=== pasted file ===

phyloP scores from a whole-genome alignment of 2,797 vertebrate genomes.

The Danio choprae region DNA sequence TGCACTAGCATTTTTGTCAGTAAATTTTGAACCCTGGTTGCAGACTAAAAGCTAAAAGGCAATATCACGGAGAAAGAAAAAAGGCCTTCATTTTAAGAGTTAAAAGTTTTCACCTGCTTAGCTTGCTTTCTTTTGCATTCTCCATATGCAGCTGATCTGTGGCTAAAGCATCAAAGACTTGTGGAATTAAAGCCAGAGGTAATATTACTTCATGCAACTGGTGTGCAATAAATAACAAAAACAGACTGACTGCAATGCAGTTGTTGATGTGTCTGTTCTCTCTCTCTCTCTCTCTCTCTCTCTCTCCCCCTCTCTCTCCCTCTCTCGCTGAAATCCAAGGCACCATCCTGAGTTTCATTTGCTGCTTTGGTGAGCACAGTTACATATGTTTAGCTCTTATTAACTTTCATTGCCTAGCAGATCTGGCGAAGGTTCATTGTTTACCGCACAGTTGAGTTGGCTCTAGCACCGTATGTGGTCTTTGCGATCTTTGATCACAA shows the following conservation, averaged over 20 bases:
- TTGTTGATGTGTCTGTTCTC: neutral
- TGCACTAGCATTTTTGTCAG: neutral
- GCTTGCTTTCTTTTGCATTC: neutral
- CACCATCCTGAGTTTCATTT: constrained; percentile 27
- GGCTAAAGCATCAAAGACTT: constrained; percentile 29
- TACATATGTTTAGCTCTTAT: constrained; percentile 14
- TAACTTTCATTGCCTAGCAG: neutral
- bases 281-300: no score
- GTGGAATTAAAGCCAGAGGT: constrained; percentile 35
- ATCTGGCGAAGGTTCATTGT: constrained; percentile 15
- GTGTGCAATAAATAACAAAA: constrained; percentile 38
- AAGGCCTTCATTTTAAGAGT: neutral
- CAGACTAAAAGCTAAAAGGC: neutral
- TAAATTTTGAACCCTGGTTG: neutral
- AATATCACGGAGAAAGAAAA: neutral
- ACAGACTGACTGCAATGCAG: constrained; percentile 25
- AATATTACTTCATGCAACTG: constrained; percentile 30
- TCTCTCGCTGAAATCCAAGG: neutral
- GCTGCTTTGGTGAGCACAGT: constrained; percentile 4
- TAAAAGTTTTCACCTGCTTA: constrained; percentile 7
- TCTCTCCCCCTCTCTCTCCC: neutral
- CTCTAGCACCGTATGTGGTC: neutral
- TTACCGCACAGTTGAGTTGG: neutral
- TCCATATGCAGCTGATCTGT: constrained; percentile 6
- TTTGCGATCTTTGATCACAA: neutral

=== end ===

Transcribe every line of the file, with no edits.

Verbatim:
phyloP scores from a whole-genome alignment of 2,797 vertebrate genomes.

The Danio choprae region DNA sequence TGCACTAGCATTTTTGTCAGTAAATTTTGAACCCTGGTTGCAGACTAAAAGCTAAAAGGCAATATCACGGAGAAAGAAAAAAGGCCTTCATTTTAAGAGTTAAAAGTTTTCACCTGCTTAGCTTGCTTTCTTTTGCATTCTCCATATGCAGCTGATCTGTGGCTAAAGCATCAAAGACTTGTGGAATTAAAGCCAGAGGTAATATTACTTCATGCAACTGGTGTGCAATAAATAACAAAAACAGACTGACTGCAATGCAGTTGTTGATGTGTCTGTTCTCTCTCTCTCTCTCTCTCTCTCTCTCTCCCCCTCTCTCTCCCTCTCTCGCTGAAATCCAAGGCACCATCCTGAGTTTCATTTGCTGCTTTGGTGAGCACAGTTACATATGTTTAGCTCTTATTAACTTTCATTGCCTAGCAGATCTGGCGAAGGTTCATTGTTTACCGCACAGTTGAGTTGGCTCTAGCACCGTATGTGGTCTTTGCGATCTTTGATCACAA shows the following conservation, averaged over 20 bases:
- TTGTTGATGTGTCTGTTCTC: neutral
- TGCACTAGCATTTTTGTCAG: neutral
- GCTTGCTTTCTTTTGCATTC: neutral
- CACCATCCTGAGTTTCATTT: constrained; percentile 27
- GGCTAAAGCATCAAAGACTT: constrained; percentile 29
- TACATATGTTTAGCTCTTAT: constrained; percentile 14
- TAACTTTCATTGCCTAGCAG: neutral
- bases 281-300: no score
- GTGGAATTAAAGCCAGAGGT: constrained; percentile 35
- ATCTGGCGAAGGTTCATTGT: constrained; percentile 15
- GTGTGCAATAAATAACAAAA: constrained; percentile 38
- AAGGCCTTCATTTTAAGAGT: neutral
- CAGACTAAAAGCTAAAAGGC: neutral
- TAAATTTTGAACCCTGGTTG: neutral
- AATATCACGGAGAAAGAAAA: neutral
- ACAGACTGACTGCAATGCAG: constrained; percentile 25
- AATATTACTTCATGCAACTG: constrained; percentile 30
- TCTCTCGCTGAAATCCAAGG: neutral
- GCTGCTTTGGTGAGCACAGT: constrained; percentile 4
- TAAAAGTTTTCACCTGCTTA: constrained; percentile 7
- TCTCTCCCCCTCTCTCTCCC: neutral
- CTCTAGCACCGTATGTGGTC: neutral
- TTACCGCACAGTTGAGTTGG: neutral
- TCCATATGCAGCTGATCTGT: constrained; percentile 6
- TTTGCGATCTTTGATCACAA: neutral